Celebrities put their mark on merchandise
The IPKat has come across a victory for the rock group Queen before the Trade Marks Registry. Julia Ruhnke made a Madrid Protocol application to register the term QUEEN FOR A DAY for clothing. The surviving members of the rock group Queen opposed the application based, inter alia, on their registration of the word QUEEN for the same goods. Since the goods were identical, the issue came down to whether there was a likelihood of confusion taking the similarity between the marks into account.
Queen is undoubtedly a well-known band, and bands undoubtedly often produce merchandise, such as t-shirts, but they are (according to the Registry) not viewed as the source of that merchandise by consumers.
On Feb. 25, 2007, CBS Sunday Morning ran a story, Celebrities Cash In On Their Names, which included the text:
Marshall Cohen, chief industry analyst for the NPD Group, which tracks retail sales, says consumers will pay up to 25 percent more for celebrity branded products, and fashion is where you'll often find them.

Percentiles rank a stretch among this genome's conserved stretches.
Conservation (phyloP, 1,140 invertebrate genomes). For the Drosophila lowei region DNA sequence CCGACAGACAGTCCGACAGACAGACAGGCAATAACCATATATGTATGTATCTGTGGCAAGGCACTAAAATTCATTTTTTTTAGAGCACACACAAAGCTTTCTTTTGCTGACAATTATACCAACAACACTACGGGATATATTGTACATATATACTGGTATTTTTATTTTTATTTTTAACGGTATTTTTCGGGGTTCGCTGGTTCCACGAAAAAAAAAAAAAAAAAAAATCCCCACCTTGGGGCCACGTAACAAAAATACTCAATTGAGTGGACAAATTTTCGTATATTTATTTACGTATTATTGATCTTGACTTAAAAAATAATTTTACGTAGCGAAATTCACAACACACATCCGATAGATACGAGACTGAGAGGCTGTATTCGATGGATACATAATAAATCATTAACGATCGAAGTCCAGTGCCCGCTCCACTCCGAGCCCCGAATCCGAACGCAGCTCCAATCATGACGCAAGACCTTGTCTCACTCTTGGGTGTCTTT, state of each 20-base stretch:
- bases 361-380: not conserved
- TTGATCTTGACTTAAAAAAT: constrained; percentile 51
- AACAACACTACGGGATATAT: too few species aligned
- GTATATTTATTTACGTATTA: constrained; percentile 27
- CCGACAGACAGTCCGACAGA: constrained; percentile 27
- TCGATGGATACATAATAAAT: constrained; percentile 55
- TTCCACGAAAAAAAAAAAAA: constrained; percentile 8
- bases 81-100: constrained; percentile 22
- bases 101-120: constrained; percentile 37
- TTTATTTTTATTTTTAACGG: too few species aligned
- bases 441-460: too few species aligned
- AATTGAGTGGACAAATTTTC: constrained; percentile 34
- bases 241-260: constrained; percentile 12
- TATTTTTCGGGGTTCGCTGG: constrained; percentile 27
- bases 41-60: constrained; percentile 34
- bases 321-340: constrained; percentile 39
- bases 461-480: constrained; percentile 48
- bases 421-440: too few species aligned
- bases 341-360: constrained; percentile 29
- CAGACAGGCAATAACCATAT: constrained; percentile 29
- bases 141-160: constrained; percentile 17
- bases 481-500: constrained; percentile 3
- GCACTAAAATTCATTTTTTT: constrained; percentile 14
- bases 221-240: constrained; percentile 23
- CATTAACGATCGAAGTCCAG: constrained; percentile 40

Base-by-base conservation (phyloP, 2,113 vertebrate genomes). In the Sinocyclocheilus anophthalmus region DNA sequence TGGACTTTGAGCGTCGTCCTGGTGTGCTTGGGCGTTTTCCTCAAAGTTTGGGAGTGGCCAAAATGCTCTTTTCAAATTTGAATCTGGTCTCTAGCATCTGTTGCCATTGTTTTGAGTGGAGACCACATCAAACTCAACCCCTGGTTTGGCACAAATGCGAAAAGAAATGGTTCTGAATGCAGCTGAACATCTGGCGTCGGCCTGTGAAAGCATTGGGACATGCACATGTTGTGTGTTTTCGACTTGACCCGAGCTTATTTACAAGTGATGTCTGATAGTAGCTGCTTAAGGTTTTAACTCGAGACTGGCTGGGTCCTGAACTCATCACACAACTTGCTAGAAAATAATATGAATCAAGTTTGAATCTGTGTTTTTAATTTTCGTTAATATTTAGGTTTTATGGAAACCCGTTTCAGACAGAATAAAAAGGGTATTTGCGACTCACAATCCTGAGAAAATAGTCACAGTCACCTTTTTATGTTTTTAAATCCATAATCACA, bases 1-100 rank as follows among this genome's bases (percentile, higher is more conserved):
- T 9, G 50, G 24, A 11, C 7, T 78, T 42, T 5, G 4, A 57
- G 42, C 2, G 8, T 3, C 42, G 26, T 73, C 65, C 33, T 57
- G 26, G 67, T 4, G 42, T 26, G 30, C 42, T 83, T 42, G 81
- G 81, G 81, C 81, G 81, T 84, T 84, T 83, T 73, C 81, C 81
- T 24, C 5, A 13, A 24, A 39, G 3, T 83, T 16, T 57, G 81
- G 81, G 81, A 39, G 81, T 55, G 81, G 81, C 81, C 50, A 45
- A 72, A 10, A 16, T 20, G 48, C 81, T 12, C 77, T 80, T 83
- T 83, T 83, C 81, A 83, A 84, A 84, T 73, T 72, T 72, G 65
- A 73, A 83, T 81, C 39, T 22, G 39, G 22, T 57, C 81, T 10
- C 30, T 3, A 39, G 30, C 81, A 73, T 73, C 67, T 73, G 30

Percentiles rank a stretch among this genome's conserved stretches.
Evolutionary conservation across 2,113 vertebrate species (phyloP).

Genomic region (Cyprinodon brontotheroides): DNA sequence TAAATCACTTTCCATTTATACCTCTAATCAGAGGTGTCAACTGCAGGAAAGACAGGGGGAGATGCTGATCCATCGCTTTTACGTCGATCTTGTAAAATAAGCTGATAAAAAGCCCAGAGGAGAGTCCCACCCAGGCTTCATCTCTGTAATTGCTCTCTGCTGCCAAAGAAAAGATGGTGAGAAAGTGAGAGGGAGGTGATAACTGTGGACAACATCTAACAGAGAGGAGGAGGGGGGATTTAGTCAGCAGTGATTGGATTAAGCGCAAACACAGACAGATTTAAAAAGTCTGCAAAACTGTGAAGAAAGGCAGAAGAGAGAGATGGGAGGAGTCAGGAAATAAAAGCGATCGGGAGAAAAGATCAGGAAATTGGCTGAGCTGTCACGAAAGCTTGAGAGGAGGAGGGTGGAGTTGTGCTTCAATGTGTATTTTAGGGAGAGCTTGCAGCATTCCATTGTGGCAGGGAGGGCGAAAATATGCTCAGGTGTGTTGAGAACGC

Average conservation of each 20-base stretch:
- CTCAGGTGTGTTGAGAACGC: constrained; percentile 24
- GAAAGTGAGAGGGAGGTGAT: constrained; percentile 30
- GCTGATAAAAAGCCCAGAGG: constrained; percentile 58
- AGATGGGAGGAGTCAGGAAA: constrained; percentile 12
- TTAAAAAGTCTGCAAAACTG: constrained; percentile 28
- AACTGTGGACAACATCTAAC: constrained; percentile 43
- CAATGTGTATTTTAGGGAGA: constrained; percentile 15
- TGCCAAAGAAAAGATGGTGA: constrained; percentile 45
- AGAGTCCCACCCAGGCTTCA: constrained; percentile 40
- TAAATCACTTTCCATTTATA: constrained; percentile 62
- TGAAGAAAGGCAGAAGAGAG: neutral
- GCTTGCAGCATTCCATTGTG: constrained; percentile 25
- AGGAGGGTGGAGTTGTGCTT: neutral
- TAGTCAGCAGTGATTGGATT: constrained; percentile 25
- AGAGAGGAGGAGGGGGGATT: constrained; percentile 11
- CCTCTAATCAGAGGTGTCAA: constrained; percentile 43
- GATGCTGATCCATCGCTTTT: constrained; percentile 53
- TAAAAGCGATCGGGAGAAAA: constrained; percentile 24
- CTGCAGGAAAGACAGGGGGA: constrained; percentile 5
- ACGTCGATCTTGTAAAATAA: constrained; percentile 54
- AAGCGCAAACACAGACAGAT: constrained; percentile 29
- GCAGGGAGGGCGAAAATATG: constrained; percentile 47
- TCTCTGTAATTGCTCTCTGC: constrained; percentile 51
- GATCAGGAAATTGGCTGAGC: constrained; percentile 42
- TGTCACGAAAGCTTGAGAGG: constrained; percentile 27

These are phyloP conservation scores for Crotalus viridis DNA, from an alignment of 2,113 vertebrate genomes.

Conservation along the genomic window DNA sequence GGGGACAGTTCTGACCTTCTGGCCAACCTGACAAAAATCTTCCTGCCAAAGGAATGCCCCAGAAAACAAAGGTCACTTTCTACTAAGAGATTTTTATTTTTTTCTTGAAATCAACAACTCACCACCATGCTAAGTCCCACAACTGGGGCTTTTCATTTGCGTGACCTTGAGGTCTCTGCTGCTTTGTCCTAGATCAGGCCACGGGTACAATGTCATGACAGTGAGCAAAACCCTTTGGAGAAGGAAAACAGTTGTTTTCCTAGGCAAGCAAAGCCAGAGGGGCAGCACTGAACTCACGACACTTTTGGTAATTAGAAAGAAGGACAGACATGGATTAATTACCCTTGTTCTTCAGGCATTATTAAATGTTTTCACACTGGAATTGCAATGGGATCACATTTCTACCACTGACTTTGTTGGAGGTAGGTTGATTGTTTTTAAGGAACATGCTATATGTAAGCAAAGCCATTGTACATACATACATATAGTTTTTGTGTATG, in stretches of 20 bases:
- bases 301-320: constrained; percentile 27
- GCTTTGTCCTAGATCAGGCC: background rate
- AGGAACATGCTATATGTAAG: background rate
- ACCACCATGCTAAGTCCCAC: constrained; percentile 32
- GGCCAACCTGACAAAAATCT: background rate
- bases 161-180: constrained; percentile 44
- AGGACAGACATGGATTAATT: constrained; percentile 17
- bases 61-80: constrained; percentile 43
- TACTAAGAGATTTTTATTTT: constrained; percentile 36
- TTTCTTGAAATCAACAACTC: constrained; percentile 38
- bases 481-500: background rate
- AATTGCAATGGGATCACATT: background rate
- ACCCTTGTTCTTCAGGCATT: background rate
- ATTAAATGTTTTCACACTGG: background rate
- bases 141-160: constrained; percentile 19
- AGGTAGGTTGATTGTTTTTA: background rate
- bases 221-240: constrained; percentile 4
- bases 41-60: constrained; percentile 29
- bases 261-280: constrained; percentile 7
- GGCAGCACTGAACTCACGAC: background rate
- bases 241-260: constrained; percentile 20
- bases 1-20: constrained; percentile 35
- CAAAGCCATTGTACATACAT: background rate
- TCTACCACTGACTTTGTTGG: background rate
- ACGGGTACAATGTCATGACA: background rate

Sean "P Diddy" Combs' scent, "Unforgivable," was the fastest-growing fragrance of 2006. But that’s only part of his success. Combs’ Sean Jean clothing line raked in more than $400 million in retail sales last year. He's the poster boy for the latest star-powered trend, the celebrity business.
Actress and singer Beyoncé Knowles is just getting her start. The star of the Oscar-nominated film "Dreamgirls" has gone into business with her mother, Tina Knowles, to form the House of Dereon.
The week before CBS Sunday Morning ran The Man Who Owns Elvis, concerning Bob Sillerman, who bought Elvis's name and likeness, for $114 million. That's what his company, CKX, paid for Elvis Presley enterprises two years ago.